Zone 0. Publication Date: 11-13 Sept. 3 Overview 3. unless special design considerations are followed with the electrical installation.1. 2000. Record of Conference Papers. Page 3 of 18 .2 National Electrical Code (NEC) NFPA 70 IEEE Papers “Conversion from Division to Zone electrical classification-why and how the worlds largest oil company made the change” This paper appears in: Petroleum and Chemical Industry Conference. Industry Applications Society 47th Annual. 2000. Publication Date: 13-15 Sept. BP: Best Practice MSAER: Mandatory Saudi Aramco Engineering Requirements. Engineering Standards (SAESs) and Standard Drawings (SASDs). These documents are corporate mandatory documents.Document Responsibility: Electrical Substations Equipment Issue Date: 13 January 2008 Next Planned Update: TBD SABP-P-013 Electrical Design in Hazardous (Classified) Areas Industry Codes and Standards API RP 505 Recommended Practice for Classification of Locations for Electrical Installations at Petrochemical Facilities Class 1. Industry Applications Society 46th Annual. ISBN: 0-7803-6334-5 “Installation techniques and practices of IEC hazardous area equipment: The nuts and bolts of a good installation” This paper appears in: Petroleum and Chemical Industry Conference. 1999. Examples of MSAERs are Saudi Aramco Materials System Specifications (SAMSSs).1 What is a Hazardous Area? Hazardous areas (or locations) are areas where there is a reasonable risk that a fire or explosion may occur because of the interaction of electrical equipment and flammable gases or vapours. ISBN: 0-7803-5601-2 2 Definitions Text identified in bold font throughout this document is defined below. 1999.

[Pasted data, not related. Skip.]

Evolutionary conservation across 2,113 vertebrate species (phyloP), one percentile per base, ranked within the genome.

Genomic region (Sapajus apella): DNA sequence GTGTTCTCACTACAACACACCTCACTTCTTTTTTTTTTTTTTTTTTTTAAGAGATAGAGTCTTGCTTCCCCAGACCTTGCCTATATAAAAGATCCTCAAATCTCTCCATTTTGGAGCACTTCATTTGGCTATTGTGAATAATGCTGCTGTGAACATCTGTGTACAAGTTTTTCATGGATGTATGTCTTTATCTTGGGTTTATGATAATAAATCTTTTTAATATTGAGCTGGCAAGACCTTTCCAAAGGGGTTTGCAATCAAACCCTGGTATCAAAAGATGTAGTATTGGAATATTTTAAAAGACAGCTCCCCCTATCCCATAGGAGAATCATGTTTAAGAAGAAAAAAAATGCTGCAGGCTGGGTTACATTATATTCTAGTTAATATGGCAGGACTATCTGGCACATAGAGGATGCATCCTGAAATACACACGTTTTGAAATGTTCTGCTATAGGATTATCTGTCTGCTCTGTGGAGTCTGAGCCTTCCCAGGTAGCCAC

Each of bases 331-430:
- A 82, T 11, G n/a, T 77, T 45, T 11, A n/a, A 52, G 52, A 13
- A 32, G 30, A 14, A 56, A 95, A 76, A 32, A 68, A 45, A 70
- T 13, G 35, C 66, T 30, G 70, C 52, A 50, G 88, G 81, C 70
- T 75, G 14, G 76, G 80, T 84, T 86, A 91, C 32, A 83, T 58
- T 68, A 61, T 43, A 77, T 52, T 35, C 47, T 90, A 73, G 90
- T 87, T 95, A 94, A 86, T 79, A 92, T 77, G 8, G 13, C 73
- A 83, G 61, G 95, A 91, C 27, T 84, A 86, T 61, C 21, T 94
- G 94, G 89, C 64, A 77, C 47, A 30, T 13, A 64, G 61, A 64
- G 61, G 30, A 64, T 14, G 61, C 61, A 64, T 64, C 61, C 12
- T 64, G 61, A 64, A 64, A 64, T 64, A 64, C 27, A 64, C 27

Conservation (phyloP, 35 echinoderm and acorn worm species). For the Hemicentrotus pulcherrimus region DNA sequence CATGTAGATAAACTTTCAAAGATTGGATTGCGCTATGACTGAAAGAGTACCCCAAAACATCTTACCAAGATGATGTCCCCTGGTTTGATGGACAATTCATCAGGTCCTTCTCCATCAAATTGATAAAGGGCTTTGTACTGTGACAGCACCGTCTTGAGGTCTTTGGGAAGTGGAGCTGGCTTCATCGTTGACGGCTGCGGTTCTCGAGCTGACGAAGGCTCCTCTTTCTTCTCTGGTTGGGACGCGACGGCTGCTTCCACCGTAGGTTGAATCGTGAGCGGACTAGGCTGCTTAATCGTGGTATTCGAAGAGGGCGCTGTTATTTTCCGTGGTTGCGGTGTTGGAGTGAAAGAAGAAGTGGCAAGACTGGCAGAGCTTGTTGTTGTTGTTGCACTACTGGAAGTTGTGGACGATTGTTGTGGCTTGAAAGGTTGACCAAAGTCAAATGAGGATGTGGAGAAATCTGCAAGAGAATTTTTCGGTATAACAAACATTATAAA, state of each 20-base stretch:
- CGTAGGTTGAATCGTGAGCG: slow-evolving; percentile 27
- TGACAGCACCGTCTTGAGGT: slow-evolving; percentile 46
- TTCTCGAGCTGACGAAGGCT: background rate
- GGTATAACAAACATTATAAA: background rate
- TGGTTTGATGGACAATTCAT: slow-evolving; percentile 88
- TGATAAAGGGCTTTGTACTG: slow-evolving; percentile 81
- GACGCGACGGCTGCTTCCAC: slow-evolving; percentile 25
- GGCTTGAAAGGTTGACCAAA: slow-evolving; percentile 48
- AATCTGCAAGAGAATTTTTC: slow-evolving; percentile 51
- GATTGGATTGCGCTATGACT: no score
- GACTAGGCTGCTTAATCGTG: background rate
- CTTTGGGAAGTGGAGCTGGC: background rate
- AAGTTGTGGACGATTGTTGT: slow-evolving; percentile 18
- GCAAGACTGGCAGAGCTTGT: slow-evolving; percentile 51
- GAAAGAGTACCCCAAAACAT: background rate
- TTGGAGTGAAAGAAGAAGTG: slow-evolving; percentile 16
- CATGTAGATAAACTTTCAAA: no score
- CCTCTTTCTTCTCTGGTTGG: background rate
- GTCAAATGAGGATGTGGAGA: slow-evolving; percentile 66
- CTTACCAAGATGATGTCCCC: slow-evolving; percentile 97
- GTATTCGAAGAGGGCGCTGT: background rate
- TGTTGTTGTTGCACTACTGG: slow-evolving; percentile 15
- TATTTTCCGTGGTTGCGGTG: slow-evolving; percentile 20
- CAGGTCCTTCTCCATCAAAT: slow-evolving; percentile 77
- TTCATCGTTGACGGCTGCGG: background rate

is dependant upon a wide variety of factors. there is no point in classifying the area. “because of the interaction of electrical equipment” – If there is a high probability of an explosive gaseous mixture being present. Whether or not electrical equipment is an ignition source at any point in time or whether an explosive mixture is present.2 When is the Hazardous Area Drawing Developed? It needs to be one of the first drawings developed during the detailed design since it establishes the basis for the selection and installation of the electrical equipment. there is no benefit in eliminating electrical ignition sources if there are non-electrical ignition sources that would be more likely to cause the explosion.3 What Rules define the Hazardous Area? Mandatory standard SAES-B-068 provide the rules and guidelines for classifying a process area. Multiplied together.). The determination of the area classification requires a detailed knowledge of the process conditions and the characteristics of the material handled. In other words.Document Responsibility: Electrical Substations Equipment Issue Date: 13 January 2008 Next Planned Update: TBD SABP-P-013 Electrical Design in Hazardous (Classified) Areas The key phases to explain are: “reasonable risk” – There needs to be a reasonable probability that there will be an explosion caused by electrical equipment. electrical systems may need special design considerations. 3.3 Why is the Hazardous Area Drawing Important? It identifies the areas in the process plant that will contain a flammable atmosphere that could be ignited by electrical equipment. the product is the probability of an explosion occurring. The probabilistic basis of electrical design in classified area is explained in Section 5. This standard is based upon industry standard API RP 505. 3. if the probability is one occurrence in 200 years.g. To cite an extreme example. 3. this isn’t a risk worth spending money to prevent. In this area.2 Who Determines the Hazardous Area? Process Engineers and Loss Prevention experts determine the level and type of classified area. Page 4 of 18 . 3. flames.. hot pipes. but the probable ignition sources would come from non-electrical sources (e. Electrical engineers are in an advisory role to provide information on the consequences to the electrical design when a particular classification is established. etc.